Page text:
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Thread: Bullet seating a bit frustrating..

  1. #1
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    Red face Bullet seating a bit frustrating..

    Have a problem in seating bullets and getting the same coal with the same bullet.
    Using the Hornady New Dimension die and RCBS micrometer on top to dial in exact length.
    Once i have it adjusted and set to what i want and procede to the next cartridge, they seem to be either under or slightly over what was dialed in.
    Now i check each of them with micrometer and either re-adjust dial in or pull the bullet if under in length.
    Frustrating as heck and have checked the dies and everything is clean and there is nothing i can see that should cause this.
    Has anyone experienced this??? And if so how can i correct the problem so i don't have to Mic every round??
    Everything is clean and set up as recomended.
    My only thought is that the bullets are off spec, but i know better than to believe that.
    They are all in seperate boxes and the bullets are not mixed up.
    There are only three that i use, they are Acu-bonds, Barnes, and A-frames.
    Only working on 325 and trying to figure out what im doing wrong.
    Would appreciate any help available out there..
    Vic

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    Quote Originally Posted by furbearer View Post
    Have a problem in seating bullets and getting the same coal with the same bullet.
    Using the Hornady New Dimension die and RCBS micrometer on top to dial in exact length.
    Once i have it adjusted and set to what i want and procede to the next cartridge, they seem to be either under or slightly over what was dialed in.
    Now i check each of them with micrometer and either re-adjust dial in or pull the bullet if under in length.
    Frustrating as heck and have checked the dies and everything is clean and there is nothing i can see that should cause this.
    Has anyone experienced this??? And if so how can i correct the problem so i don't have to Mic every round??
    Everything is clean and set up as recomended.
    My only thought is that the bullets are off spec, but i know better than to believe that.
    They are all in seperate boxes and the bullets are not mixed up.
    There are only three that i use, they are Acu-bonds, Barnes, and A-frames.
    Only working on 325 and trying to figure out what im doing wrong.
    Would appreciate any help available out there..
    Vic
    I doubt that you are doin anything Rong.

    I think you will always have some variance, due to the differences in bullet lengths, OR if you're measuring COAL to the Ogive, differences in the Ogive.

    Measure each bullet for length, and see.

    There can be huge differences in bullets from one box, or one run of bullets to the next.

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    Like Smitty, I doubt that you're doing anything wrong...assuming that you're case prepping for uniformity.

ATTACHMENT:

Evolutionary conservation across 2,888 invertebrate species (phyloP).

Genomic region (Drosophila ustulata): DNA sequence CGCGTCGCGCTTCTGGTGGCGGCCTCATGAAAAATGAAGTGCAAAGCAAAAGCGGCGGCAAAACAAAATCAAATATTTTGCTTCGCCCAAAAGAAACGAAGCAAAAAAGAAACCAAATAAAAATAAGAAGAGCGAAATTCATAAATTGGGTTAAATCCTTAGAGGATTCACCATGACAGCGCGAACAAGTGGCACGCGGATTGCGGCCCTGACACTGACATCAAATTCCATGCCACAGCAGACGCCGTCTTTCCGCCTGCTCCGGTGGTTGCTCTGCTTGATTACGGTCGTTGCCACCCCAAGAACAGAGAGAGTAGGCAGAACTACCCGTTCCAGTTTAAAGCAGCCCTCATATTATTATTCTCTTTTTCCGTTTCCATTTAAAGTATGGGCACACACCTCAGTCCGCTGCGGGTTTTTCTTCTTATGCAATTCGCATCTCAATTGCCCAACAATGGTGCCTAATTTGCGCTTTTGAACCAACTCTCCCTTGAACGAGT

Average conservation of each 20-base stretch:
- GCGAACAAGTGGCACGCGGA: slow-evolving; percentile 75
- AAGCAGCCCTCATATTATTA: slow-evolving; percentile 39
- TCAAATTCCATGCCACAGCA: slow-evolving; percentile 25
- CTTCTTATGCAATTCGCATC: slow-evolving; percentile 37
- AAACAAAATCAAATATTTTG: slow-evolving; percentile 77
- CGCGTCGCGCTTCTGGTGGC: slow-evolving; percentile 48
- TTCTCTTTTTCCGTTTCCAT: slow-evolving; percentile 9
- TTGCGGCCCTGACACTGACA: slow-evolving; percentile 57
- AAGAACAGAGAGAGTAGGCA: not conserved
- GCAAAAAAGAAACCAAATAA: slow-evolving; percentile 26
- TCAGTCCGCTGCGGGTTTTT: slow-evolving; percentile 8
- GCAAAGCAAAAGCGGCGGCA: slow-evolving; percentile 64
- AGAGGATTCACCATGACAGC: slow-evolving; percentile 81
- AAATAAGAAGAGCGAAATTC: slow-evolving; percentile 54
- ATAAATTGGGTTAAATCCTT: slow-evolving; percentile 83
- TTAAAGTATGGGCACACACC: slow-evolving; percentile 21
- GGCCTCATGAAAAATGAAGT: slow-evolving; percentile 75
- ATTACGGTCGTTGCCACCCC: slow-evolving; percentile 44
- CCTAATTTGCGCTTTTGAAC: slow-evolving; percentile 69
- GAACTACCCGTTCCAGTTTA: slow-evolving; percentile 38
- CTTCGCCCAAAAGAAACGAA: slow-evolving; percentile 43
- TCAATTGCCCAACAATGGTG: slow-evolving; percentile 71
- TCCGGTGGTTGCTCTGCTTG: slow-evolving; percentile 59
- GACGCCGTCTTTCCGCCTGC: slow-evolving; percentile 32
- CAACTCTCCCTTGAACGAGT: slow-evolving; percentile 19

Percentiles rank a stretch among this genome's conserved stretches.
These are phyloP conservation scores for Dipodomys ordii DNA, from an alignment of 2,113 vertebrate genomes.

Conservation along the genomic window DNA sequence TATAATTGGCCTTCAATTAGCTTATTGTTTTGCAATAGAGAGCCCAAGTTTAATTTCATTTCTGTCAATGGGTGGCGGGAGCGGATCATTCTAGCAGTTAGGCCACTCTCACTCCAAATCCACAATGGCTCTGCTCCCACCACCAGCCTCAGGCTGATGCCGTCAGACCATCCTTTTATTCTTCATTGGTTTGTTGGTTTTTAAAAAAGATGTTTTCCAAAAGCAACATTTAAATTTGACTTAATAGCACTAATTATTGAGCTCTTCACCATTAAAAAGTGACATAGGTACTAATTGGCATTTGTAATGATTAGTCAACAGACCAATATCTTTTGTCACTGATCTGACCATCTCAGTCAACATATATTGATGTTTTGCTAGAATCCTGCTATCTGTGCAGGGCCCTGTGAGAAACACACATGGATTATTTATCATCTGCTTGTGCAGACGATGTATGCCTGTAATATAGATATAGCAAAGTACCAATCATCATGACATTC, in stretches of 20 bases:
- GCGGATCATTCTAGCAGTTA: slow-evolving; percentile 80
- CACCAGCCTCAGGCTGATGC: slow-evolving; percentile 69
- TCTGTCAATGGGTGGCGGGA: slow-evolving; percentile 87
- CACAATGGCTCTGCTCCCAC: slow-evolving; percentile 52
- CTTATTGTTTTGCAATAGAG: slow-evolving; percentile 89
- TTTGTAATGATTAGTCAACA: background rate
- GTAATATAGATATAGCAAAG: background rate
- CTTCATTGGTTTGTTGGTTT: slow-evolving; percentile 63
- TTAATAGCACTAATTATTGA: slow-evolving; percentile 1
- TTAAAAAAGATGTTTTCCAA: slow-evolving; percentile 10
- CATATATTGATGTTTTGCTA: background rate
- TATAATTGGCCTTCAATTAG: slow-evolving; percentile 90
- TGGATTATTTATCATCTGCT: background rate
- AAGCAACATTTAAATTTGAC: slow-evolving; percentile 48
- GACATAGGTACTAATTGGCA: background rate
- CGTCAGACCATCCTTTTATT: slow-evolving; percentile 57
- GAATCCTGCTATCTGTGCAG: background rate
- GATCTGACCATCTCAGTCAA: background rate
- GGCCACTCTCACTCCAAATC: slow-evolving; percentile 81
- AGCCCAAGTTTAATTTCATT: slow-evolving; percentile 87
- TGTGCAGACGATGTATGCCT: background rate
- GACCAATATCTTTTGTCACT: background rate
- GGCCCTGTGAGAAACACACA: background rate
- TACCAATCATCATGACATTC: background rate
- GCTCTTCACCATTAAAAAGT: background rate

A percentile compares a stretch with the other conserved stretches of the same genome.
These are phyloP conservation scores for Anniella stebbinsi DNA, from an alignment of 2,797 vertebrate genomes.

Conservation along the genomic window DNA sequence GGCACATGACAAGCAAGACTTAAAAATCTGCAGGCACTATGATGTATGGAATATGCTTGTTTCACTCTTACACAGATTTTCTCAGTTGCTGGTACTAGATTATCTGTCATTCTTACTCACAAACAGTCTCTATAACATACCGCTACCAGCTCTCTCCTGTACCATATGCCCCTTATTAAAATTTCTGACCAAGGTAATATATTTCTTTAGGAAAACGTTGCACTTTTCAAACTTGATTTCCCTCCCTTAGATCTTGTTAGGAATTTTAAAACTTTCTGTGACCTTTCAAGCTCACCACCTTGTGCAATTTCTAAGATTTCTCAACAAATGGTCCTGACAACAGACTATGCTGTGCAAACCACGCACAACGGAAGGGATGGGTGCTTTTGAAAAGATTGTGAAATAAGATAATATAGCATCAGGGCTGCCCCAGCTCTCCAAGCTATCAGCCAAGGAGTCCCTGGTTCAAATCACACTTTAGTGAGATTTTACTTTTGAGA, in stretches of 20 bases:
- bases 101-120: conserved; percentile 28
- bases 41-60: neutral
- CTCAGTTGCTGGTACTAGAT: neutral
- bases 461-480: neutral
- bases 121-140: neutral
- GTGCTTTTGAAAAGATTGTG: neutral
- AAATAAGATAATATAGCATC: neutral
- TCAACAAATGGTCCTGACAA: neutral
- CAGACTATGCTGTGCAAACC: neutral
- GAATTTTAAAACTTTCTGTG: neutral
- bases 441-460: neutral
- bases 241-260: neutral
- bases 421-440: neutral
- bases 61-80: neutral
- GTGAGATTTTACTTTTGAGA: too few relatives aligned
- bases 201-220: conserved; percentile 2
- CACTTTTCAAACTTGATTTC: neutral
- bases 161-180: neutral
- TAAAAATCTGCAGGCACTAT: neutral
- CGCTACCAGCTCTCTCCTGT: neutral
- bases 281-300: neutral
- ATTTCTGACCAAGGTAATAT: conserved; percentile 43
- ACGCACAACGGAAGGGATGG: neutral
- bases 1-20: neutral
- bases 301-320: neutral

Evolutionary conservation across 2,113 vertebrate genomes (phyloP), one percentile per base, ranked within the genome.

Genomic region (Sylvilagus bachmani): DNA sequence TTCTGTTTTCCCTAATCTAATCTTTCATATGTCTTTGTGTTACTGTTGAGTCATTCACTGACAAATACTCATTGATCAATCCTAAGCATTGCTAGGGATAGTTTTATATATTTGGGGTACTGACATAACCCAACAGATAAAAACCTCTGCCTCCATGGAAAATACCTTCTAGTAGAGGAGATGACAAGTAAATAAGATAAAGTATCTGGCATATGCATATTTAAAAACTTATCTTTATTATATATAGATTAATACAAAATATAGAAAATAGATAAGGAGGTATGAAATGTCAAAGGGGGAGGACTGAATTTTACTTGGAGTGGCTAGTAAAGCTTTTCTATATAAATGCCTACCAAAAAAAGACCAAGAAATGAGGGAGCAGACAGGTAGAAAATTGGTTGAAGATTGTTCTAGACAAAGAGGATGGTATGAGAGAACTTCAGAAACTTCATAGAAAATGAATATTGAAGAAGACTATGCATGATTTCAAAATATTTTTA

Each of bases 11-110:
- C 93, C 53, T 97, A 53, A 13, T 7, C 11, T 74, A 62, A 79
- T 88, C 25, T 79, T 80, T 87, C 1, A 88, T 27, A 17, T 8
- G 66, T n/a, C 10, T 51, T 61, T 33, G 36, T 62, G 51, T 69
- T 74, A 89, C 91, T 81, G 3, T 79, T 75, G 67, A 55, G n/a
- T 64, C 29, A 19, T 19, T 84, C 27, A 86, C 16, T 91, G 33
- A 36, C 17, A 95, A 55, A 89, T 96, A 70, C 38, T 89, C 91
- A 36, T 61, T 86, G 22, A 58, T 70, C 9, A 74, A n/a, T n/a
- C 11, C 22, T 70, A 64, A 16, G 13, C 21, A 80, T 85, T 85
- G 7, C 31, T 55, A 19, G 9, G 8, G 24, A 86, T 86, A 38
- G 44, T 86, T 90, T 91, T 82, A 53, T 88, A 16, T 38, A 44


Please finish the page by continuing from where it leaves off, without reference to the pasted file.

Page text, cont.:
I always have some slight variation in COAL when loading up a batch of ammunition. After loading a batch, I measure each one and sort them according to the COAL. I'm looking for the desired seating depth that I set +/- an acceptable variance. Anything longer than that acceptable interval gets run back through the seating die, and I often have to run the die down a bit to hit the interval I'm looking for. Shorter ones get placed in the puller for a few taps to lengthen them and then I seat them to the desired interval.

    I've always just assumed that what I described is part of reloading.

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    Look at the ogives of bullets already seated. A little ring should show where they contacted the seating stem, probably a sixteenth to an eighth below the tip. This distance from case base to ogive should be consistent, and is the measurement that counts, unless the OAL is too great to work through the magazine. The amount of tip that sticks out beyond the ogive length really doesn't effect anything but magazine length. Just pick a seating depth that allows ALL the cartridges to cycle and stick with it. Adjusting the die for OAL consistency will make inaccurate loads.

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    Quote Originally Posted by drow View Post
    Look at the ogives of bullets already seated. A little ring should show where they contacted the seating stem, probably a sixteenth to an eighth below the tip. This distance from case base to ogive should be consistent, and is the measurement that counts, unless the OAL is too great to work through the magazine. The amount of tip that sticks out beyond the ogive length really doesn't effect anything but magazine length. Just pick a seating depth that allows ALL the cartridges to cycle and stick with it. Adjusting the die for OAL consistency will make inaccurate loads.
    Side note (for those of us who are 'AR'): In handloading, the ogive is used to refer to the point on the conical fore end of the bullet at which it will make contact with the lands. The seating stem will not likely be the same diameter as the lands. Thus while the light ring produced by the seating stem as described above may provide a consistent reference mark for some measurement, it should not be confused with the ogive relative to the lands.
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    Thanks for the clarification, taiga, I'm not an AR guy.

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    furbearer, this:

    Quote Originally Posted by iofthetaiga View Post